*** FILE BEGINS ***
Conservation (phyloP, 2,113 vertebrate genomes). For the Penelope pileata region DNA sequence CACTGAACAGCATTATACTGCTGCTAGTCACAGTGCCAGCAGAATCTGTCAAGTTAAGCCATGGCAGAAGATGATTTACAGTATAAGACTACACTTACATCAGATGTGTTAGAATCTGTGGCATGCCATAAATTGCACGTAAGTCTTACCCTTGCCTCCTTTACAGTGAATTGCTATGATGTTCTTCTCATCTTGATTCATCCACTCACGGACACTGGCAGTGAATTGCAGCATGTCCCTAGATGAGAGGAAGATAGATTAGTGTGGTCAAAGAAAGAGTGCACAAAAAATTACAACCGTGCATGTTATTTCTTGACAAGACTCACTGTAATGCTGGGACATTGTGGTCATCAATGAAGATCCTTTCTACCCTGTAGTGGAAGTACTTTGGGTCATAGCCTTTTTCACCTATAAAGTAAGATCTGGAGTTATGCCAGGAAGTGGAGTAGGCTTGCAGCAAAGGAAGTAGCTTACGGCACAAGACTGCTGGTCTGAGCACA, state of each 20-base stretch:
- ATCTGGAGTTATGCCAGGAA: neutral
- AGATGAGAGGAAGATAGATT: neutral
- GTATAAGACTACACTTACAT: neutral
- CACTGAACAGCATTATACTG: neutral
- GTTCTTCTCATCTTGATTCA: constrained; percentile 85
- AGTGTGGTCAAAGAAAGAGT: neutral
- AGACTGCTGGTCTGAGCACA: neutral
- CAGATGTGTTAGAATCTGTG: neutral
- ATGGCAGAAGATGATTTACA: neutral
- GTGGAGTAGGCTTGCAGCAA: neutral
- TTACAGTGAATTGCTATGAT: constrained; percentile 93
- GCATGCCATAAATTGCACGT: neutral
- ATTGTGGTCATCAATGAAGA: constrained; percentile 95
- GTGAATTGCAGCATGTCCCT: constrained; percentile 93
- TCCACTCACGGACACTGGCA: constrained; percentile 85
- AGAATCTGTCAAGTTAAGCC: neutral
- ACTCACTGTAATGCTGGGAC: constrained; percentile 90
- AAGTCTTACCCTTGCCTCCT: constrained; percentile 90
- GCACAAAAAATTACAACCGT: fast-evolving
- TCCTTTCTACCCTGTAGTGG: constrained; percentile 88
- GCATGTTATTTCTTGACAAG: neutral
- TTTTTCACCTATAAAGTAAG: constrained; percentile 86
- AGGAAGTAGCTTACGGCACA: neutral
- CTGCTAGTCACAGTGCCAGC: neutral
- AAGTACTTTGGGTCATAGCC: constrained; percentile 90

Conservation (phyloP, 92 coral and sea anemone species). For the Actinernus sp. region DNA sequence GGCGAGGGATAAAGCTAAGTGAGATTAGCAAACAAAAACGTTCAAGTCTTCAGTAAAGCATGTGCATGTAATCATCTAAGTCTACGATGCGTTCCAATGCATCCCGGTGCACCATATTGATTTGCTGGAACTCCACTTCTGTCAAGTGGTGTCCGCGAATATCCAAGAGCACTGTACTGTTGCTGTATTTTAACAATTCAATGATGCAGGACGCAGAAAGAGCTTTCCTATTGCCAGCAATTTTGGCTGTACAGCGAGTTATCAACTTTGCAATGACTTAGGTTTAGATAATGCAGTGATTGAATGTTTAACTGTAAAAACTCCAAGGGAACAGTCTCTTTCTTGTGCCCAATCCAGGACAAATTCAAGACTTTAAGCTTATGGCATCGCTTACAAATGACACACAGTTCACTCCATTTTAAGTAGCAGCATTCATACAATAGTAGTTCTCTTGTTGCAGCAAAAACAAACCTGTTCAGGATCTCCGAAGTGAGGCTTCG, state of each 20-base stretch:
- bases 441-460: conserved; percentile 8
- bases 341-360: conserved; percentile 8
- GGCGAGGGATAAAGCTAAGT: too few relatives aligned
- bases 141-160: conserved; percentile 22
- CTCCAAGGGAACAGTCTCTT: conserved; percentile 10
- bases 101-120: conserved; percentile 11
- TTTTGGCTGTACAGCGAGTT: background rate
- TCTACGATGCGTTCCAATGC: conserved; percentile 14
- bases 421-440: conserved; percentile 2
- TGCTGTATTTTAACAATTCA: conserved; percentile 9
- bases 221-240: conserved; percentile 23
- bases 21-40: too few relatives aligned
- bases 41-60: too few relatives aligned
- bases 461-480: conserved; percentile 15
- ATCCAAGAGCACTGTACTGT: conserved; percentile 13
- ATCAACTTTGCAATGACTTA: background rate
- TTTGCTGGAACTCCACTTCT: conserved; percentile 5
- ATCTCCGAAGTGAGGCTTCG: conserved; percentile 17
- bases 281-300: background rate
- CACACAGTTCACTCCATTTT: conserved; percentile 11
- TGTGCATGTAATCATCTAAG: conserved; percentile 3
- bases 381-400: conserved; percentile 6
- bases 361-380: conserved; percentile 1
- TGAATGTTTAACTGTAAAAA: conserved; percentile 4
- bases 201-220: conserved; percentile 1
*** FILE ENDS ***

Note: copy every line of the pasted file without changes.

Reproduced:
Conservation (phyloP, 2,113 vertebrate genomes). For the Penelope pileata region DNA sequence CACTGAACAGCATTATACTGCTGCTAGTCACAGTGCCAGCAGAATCTGTCAAGTTAAGCCATGGCAGAAGATGATTTACAGTATAAGACTACACTTACATCAGATGTGTTAGAATCTGTGGCATGCCATAAATTGCACGTAAGTCTTACCCTTGCCTCCTTTACAGTGAATTGCTATGATGTTCTTCTCATCTTGATTCATCCACTCACGGACACTGGCAGTGAATTGCAGCATGTCCCTAGATGAGAGGAAGATAGATTAGTGTGGTCAAAGAAAGAGTGCACAAAAAATTACAACCGTGCATGTTATTTCTTGACAAGACTCACTGTAATGCTGGGACATTGTGGTCATCAATGAAGATCCTTTCTACCCTGTAGTGGAAGTACTTTGGGTCATAGCCTTTTTCACCTATAAAGTAAGATCTGGAGTTATGCCAGGAAGTGGAGTAGGCTTGCAGCAAAGGAAGTAGCTTACGGCACAAGACTGCTGGTCTGAGCACA, state of each 20-base stretch:
- ATCTGGAGTTATGCCAGGAA: neutral
- AGATGAGAGGAAGATAGATT: neutral
- GTATAAGACTACACTTACAT: neutral
- CACTGAACAGCATTATACTG: neutral
- GTTCTTCTCATCTTGATTCA: constrained; percentile 85
- AGTGTGGTCAAAGAAAGAGT: neutral
- AGACTGCTGGTCTGAGCACA: neutral
- CAGATGTGTTAGAATCTGTG: neutral
- ATGGCAGAAGATGATTTACA: neutral
- GTGGAGTAGGCTTGCAGCAA: neutral
- TTACAGTGAATTGCTATGAT: constrained; percentile 93
- GCATGCCATAAATTGCACGT: neutral
- ATTGTGGTCATCAATGAAGA: constrained; percentile 95
- GTGAATTGCAGCATGTCCCT: constrained; percentile 93
- TCCACTCACGGACACTGGCA: constrained; percentile 85
- AGAATCTGTCAAGTTAAGCC: neutral
- ACTCACTGTAATGCTGGGAC: constrained; percentile 90
- AAGTCTTACCCTTGCCTCCT: constrained; percentile 90
- GCACAAAAAATTACAACCGT: fast-evolving
- TCCTTTCTACCCTGTAGTGG: constrained; percentile 88
- GCATGTTATTTCTTGACAAG: neutral
- TTTTTCACCTATAAAGTAAG: constrained; percentile 86
- AGGAAGTAGCTTACGGCACA: neutral
- CTGCTAGTCACAGTGCCAGC: neutral
- AAGTACTTTGGGTCATAGCC: constrained; percentile 90

Conservation (phyloP, 92 coral and sea anemone species). For the Actinernus sp. region DNA sequence GGCGAGGGATAAAGCTAAGTGAGATTAGCAAACAAAAACGTTCAAGTCTTCAGTAAAGCATGTGCATGTAATCATCTAAGTCTACGATGCGTTCCAATGCATCCCGGTGCACCATATTGATTTGCTGGAACTCCACTTCTGTCAAGTGGTGTCCGCGAATATCCAAGAGCACTGTACTGTTGCTGTATTTTAACAATTCAATGATGCAGGACGCAGAAAGAGCTTTCCTATTGCCAGCAATTTTGGCTGTACAGCGAGTTATCAACTTTGCAATGACTTAGGTTTAGATAATGCAGTGATTGAATGTTTAACTGTAAAAACTCCAAGGGAACAGTCTCTTTCTTGTGCCCAATCCAGGACAAATTCAAGACTTTAAGCTTATGGCATCGCTTACAAATGACACACAGTTCACTCCATTTTAAGTAGCAGCATTCATACAATAGTAGTTCTCTTGTTGCAGCAAAAACAAACCTGTTCAGGATCTCCGAAGTGAGGCTTCG, state of each 20-base stretch:
- bases 441-460: conserved; percentile 8
- bases 341-360: conserved; percentile 8
- GGCGAGGGATAAAGCTAAGT: too few relatives aligned
- bases 141-160: conserved; percentile 22
- CTCCAAGGGAACAGTCTCTT: conserved; percentile 10
- bases 101-120: conserved; percentile 11
- TTTTGGCTGTACAGCGAGTT: background rate
- TCTACGATGCGTTCCAATGC: conserved; percentile 14
- bases 421-440: conserved; percentile 2
- TGCTGTATTTTAACAATTCA: conserved; percentile 9
- bases 221-240: conserved; percentile 23
- bases 21-40: too few relatives aligned
- bases 41-60: too few relatives aligned
- bases 461-480: conserved; percentile 15
- ATCCAAGAGCACTGTACTGT: conserved; percentile 13
- ATCAACTTTGCAATGACTTA: background rate
- TTTGCTGGAACTCCACTTCT: conserved; percentile 5
- ATCTCCGAAGTGAGGCTTCG: conserved; percentile 17
- bases 281-300: background rate
- CACACAGTTCACTCCATTTT: conserved; percentile 11
- TGTGCATGTAATCATCTAAG: conserved; percentile 3
- bases 381-400: conserved; percentile 6
- bases 361-380: conserved; percentile 1
- TGAATGTTTAACTGTAAAAA: conserved; percentile 4
- bases 201-220: conserved; percentile 1